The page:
To follow up on our discussion of race last month (see here and here), I want to share an essay in the Boston Globe written by a very old friend of mine, Michael Fitzgerald. Mike, who is white, is married to a black woman and they have two teenage sons. He says things I have heard countless black fathers say, but he adds his own poignant perspective. Here are a few passages: I urge you to read the whole thing.
Nearly a decade ago, I wrote an article in this space about how being the white father of black children didn’t seem to mean much in 21st-century America. … I probably thought they would be able to pick being black or white or something entirely different. That was naive.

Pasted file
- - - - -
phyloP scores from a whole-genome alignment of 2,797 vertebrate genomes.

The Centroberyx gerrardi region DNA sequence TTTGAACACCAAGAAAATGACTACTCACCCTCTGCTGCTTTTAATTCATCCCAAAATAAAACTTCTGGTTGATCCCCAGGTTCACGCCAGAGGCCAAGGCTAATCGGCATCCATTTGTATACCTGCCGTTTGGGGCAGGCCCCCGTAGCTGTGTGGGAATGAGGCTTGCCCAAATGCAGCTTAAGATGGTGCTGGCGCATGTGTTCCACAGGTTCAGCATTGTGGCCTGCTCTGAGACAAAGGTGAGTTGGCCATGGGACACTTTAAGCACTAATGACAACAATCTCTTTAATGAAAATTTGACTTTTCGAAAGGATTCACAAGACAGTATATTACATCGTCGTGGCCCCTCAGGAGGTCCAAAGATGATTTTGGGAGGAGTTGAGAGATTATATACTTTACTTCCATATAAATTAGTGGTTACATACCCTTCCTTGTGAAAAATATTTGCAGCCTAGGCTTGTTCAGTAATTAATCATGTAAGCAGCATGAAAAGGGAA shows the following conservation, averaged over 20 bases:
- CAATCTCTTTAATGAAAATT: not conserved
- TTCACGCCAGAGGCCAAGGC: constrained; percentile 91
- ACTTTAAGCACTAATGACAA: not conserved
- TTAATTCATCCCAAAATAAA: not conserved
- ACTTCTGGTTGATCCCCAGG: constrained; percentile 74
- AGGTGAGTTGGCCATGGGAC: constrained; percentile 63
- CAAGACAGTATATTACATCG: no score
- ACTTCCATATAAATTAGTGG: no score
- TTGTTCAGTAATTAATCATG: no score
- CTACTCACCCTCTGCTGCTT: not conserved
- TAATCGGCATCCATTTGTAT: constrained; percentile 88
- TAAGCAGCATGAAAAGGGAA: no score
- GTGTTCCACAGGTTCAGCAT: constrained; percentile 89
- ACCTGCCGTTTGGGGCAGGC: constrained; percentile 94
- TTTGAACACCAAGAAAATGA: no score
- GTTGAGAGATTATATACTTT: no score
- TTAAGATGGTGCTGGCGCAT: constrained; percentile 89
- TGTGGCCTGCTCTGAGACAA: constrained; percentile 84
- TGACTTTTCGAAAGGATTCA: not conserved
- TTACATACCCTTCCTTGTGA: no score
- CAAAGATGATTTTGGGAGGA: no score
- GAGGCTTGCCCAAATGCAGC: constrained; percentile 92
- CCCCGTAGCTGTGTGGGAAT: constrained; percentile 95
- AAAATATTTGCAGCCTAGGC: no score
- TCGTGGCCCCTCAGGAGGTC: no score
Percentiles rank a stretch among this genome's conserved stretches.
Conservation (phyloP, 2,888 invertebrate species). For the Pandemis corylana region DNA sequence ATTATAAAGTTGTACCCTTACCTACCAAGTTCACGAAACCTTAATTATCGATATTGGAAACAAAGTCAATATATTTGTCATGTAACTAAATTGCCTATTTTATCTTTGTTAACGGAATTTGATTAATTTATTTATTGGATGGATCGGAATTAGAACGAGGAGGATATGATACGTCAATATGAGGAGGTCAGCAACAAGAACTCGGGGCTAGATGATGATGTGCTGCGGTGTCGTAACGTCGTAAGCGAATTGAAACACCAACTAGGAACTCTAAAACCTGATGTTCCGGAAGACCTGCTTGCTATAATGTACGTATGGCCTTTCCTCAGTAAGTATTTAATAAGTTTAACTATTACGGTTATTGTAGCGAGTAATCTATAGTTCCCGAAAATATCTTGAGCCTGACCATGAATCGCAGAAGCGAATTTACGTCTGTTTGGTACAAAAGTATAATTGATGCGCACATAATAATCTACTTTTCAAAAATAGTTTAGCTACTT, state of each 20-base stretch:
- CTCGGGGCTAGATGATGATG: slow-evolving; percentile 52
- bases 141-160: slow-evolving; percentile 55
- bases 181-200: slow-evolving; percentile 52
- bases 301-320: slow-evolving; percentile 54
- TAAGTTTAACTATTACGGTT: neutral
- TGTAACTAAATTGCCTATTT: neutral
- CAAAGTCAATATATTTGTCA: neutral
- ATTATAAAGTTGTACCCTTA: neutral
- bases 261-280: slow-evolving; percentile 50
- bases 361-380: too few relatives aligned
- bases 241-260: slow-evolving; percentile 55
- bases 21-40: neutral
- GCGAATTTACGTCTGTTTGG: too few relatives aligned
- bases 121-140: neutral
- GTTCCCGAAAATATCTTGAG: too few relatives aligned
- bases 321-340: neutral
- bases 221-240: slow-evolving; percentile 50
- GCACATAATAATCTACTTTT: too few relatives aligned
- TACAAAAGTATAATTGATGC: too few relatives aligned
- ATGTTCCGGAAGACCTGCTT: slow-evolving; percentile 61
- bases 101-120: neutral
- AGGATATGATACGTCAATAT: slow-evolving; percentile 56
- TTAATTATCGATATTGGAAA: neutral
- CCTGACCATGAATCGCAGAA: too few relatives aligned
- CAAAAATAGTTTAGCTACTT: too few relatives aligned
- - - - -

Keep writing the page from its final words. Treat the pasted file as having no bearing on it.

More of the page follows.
Still, when I look at them, I just see my boys. I need to know better. … Other people see them as black. That means they are subject to a different set of stereotypes and social rules than I. That’s true even in progressive Cambridge, where we live.
I’ll never be a black dad. But I do share some things with black fathers across the country: pride. And fear….I have an inkling of just how sheltered white dads can be. White dads can be angry about the killing of Samuel DuBose in Cincinnati, because why wouldn’t we be? But dads of white sons don’t get the phone call Trayvon Martin’s father got. White sons don’t get shot because of the way they look.